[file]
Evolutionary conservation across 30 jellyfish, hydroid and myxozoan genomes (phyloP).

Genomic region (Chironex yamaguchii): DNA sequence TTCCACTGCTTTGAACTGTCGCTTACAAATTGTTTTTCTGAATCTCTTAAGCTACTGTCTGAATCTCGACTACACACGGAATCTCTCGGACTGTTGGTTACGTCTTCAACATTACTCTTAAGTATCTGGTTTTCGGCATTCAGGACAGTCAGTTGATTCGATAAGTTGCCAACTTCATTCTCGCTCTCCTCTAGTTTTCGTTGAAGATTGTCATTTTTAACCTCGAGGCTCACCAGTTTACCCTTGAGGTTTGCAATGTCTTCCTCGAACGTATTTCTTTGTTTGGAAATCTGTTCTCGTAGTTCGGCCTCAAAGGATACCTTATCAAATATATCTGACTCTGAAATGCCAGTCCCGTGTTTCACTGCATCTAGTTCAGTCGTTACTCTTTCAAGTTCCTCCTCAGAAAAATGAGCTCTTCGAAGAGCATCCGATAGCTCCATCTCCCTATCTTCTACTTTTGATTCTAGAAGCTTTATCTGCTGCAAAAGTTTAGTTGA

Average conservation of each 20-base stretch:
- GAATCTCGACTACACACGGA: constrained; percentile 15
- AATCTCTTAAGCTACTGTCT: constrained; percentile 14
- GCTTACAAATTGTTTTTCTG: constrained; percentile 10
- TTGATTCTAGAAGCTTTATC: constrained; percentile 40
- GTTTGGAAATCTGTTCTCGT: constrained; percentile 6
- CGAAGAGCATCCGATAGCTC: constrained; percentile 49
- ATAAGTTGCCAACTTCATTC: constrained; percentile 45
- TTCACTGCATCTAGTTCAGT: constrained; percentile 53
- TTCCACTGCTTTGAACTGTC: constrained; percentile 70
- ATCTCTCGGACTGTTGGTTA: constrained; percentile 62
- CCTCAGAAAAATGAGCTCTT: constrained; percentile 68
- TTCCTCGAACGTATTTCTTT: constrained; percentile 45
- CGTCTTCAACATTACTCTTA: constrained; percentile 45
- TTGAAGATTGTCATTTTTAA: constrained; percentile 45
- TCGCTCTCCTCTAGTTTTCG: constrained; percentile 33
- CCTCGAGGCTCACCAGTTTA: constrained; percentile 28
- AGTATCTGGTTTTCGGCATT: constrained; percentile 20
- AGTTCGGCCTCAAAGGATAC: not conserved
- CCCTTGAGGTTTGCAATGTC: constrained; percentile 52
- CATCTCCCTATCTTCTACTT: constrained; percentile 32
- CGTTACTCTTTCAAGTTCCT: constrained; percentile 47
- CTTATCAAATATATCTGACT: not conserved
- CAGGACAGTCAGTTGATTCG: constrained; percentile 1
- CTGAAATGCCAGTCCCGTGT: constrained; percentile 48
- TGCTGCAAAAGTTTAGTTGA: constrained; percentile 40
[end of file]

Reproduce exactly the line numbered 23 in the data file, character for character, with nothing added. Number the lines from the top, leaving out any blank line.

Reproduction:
- CATCTCCCTATCTTCTACTT: constrained; percentile 32